The next big step is for me to tell Gabbie and my kids that I have a friend named Dean.  I hope to be able to do that within the next 60 days.

Ultimately, I'd like to bring our two families together, although not necessarily to live in one house.  It's a fun idea to imagine us as the Brady Bunch with two gay dads; between us we have three boys and three girls.  All we'd need is Ann B. Davis to help cook and clean.

As always, thanks for reading and commenting.

8 comments:

  1. You're right, he shouldn't have walked away when you were about to meet his ex-wife.

    But what stands out for me more here is the lack of communication. I feel like between the last post and this post, there's a pattern developing that may not be good. I guess what it comes down to - for me anyway - is that it doesn't really matter if you're "right" or if he is. Learning how to be together is the more important thing. And that's only going to happen if you communicate.

    I think you should be more communicative with what you're thinking instead of waiting it out for him to do what you want, like bring something up that's important to you. It doesn't have to be a fight, or nit picking, or an attack. You could just say, "hey it was important to me that you introduce me to your ex, (or remember my birthday, or whatever.) It's not ok that you walked away and didn't come back." Just talk about it.

    I think you're coming from a certain dynamic with Gabby and teenagers. He's coming from a much different one with his ex and kids. I think you should communicate more clearly about what you're feeling and needing. I don't think you can keep assuming he's going to react or think the way you would. And vice versa. He can't just assume it's ok to go 3 days without calling you. If you fester on these little things they become big things. If you just talk about them as they happen you're giving each other the information and help to become a better boyfriend in this specific relationship.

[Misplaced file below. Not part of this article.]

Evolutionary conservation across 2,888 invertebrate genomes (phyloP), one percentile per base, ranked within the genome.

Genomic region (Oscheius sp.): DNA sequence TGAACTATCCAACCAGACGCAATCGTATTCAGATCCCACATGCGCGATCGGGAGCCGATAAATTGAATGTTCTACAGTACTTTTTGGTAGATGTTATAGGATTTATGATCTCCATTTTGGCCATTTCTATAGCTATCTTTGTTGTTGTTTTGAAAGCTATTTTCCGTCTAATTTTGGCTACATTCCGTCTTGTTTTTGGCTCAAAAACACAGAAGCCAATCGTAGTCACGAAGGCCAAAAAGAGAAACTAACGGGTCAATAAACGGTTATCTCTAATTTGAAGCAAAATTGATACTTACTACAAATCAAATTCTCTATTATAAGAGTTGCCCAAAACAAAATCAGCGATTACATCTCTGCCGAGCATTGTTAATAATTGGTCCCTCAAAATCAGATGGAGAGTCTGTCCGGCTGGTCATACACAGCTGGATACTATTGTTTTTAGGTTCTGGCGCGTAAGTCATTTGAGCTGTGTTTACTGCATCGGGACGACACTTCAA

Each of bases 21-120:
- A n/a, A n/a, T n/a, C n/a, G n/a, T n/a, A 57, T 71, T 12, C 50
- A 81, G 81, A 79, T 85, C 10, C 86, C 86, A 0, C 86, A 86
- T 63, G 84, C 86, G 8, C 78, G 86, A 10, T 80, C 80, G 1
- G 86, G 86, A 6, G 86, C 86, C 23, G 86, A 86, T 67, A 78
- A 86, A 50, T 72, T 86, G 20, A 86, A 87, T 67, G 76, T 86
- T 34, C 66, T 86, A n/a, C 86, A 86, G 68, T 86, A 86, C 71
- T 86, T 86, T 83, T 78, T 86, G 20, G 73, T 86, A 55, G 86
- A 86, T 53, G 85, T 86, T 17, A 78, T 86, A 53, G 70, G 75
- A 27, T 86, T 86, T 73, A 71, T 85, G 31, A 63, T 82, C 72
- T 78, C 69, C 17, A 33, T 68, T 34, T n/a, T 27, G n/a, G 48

Best to you both.

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    Replies
    1. Victor, Sunne, Happyman, RB, MadmanMD & Paul -

      In my post, I should have said that the reason I hadn't talked to Dean about my concerns was because of a lack of time, not because I was afraid to say something. He had a big deadline and that meant we couldn't have a good conversation until late in the week. When we did talk, it went well. He was totally unaware of what he did and was very apologetic.

      I've decided I'm going to be much more aggressive about demanding his respect in the future. I thought doing so would be negative and a major turn-off but now I'm realizing that he needs me to push him and he likes it when I do.

      Thanks for your thoughtful comments.

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  2. Well said Victor!!

    I think the biggest mistake you make at the moment is that you expect him to react the way you would. He is another person with another upbringing and he probably sees things differently from you sometimes.

    And - he can't read your mind. That is something that had been so often said to women "Tell your man what you want, what's on your mind, he isn't a mindreader!" You are making the same mistake here, you want him to act like you think he should. I'm not saying that I think is was okay to walk away before introducing you to his ex-wife (maybe he chickend out), I'm just saying Victor is right, tell him. Don't make it an accusation like "you should have", tell him what it made you feel "I felt a bit left alone here".

    He comes from a different relationship, maybe his ex-wife is a social person who wanted him not clinging to her during occasions like this.

    And didn't you agree to be good communicators? Then talk to him - tell him if something bothers you.

    The man can't read your thoughts....unless you tell him to read your blog ;)